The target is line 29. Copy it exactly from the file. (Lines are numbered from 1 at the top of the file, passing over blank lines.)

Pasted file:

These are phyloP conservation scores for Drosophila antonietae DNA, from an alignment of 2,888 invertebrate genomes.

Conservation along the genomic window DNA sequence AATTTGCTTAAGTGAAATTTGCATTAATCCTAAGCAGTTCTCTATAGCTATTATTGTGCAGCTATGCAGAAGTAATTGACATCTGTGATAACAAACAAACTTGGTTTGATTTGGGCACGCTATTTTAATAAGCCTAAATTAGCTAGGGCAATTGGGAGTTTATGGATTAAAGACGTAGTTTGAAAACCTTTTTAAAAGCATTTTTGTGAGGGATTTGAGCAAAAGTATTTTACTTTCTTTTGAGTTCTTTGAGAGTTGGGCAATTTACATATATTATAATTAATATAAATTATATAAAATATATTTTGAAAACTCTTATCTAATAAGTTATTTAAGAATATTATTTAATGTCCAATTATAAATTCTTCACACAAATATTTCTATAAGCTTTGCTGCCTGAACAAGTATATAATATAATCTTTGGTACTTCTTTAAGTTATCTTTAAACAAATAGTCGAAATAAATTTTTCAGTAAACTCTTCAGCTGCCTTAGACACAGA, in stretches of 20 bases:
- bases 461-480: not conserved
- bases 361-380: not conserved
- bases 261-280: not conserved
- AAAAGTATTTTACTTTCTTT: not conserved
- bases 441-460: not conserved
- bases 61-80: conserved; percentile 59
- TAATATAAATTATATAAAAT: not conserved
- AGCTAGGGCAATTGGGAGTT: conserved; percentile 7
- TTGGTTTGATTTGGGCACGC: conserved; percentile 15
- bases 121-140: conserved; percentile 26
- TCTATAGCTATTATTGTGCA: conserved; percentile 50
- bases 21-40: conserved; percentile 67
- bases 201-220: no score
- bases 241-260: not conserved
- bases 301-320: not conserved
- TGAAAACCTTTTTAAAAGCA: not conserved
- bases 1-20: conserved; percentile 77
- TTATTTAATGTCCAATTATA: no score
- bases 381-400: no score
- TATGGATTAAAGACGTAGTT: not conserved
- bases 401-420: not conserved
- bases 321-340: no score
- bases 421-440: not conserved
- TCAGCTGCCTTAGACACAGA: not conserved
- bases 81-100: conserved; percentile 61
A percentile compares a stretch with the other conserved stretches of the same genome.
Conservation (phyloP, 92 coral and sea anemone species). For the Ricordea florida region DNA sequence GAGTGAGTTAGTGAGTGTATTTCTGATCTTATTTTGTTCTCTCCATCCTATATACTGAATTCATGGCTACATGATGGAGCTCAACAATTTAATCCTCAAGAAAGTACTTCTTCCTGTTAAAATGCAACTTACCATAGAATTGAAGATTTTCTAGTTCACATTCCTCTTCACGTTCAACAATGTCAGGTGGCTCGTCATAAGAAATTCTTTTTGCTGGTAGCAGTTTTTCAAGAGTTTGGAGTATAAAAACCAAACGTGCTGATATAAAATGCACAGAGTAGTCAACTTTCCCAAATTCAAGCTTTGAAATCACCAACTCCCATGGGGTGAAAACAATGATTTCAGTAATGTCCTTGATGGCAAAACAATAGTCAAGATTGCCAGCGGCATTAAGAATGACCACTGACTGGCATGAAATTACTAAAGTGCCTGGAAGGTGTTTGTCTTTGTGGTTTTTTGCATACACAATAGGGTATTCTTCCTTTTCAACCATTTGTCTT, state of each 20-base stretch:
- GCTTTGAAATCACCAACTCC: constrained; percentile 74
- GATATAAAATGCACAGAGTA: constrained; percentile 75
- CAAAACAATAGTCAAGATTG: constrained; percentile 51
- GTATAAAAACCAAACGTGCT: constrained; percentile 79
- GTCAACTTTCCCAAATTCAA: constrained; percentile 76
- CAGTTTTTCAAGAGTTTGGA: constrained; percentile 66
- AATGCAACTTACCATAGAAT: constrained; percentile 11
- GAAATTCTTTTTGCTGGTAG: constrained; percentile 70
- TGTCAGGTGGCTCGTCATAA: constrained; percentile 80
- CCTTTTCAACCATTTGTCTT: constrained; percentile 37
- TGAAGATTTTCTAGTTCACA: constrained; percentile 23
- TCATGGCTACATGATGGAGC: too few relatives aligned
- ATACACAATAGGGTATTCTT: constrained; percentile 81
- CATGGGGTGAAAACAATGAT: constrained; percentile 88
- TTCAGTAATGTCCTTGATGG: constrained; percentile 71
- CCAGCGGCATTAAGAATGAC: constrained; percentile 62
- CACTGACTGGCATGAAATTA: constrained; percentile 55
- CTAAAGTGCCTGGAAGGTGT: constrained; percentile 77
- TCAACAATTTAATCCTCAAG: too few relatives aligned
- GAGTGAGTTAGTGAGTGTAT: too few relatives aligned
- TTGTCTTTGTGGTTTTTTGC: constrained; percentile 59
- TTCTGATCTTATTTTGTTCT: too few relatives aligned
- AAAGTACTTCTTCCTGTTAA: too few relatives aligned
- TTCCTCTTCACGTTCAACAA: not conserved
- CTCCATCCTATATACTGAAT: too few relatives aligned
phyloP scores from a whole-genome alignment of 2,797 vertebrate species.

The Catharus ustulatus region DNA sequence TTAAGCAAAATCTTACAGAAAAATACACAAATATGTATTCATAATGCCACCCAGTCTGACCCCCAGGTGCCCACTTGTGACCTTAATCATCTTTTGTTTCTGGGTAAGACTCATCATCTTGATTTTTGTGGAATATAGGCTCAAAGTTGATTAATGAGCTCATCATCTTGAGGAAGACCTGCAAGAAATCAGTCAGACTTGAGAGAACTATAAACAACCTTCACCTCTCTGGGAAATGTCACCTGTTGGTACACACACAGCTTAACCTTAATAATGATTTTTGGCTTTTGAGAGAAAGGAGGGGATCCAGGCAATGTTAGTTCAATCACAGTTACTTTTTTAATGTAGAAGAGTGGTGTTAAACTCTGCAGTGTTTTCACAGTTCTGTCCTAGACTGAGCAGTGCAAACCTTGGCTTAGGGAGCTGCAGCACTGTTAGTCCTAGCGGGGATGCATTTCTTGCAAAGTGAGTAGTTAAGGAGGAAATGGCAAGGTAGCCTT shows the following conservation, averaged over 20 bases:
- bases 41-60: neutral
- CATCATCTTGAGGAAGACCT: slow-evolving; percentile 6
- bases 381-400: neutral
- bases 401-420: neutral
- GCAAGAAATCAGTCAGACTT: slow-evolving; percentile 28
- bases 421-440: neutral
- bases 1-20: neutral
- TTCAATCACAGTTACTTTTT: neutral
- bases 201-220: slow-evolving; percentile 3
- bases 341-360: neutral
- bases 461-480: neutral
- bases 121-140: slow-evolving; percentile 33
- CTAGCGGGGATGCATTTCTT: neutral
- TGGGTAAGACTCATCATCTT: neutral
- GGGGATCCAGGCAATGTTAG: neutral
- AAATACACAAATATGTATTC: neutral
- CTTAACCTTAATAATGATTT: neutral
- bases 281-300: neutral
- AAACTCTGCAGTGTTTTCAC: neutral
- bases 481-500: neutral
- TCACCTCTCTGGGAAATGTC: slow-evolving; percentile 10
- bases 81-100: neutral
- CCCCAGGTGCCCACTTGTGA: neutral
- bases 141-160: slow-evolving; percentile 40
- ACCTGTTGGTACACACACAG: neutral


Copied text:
Conservation (phyloP, 92 coral and sea anemone species). For the Ricordea florida region DNA sequence GAGTGAGTTAGTGAGTGTATTTCTGATCTTATTTTGTTCTCTCCATCCTATATACTGAATTCATGGCTACATGATGGAGCTCAACAATTTAATCCTCAAGAAAGTACTTCTTCCTGTTAAAATGCAACTTACCATAGAATTGAAGATTTTCTAGTTCACATTCCTCTTCACGTTCAACAATGTCAGGTGGCTCGTCATAAGAAATTCTTTTTGCTGGTAGCAGTTTTTCAAGAGTTTGGAGTATAAAAACCAAACGTGCTGATATAAAATGCACAGAGTAGTCAACTTTCCCAAATTCAAGCTTTGAAATCACCAACTCCCATGGGGTGAAAACAATGATTTCAGTAATGTCCTTGATGGCAAAACAATAGTCAAGATTGCCAGCGGCATTAAGAATGACCACTGACTGGCATGAAATTACTAAAGTGCCTGGAAGGTGTTTGTCTTTGTGGTTTTTTGCATACACAATAGGGTATTCTTCCTTTTCAACCATTTGTCTT, state of each 20-base stretch: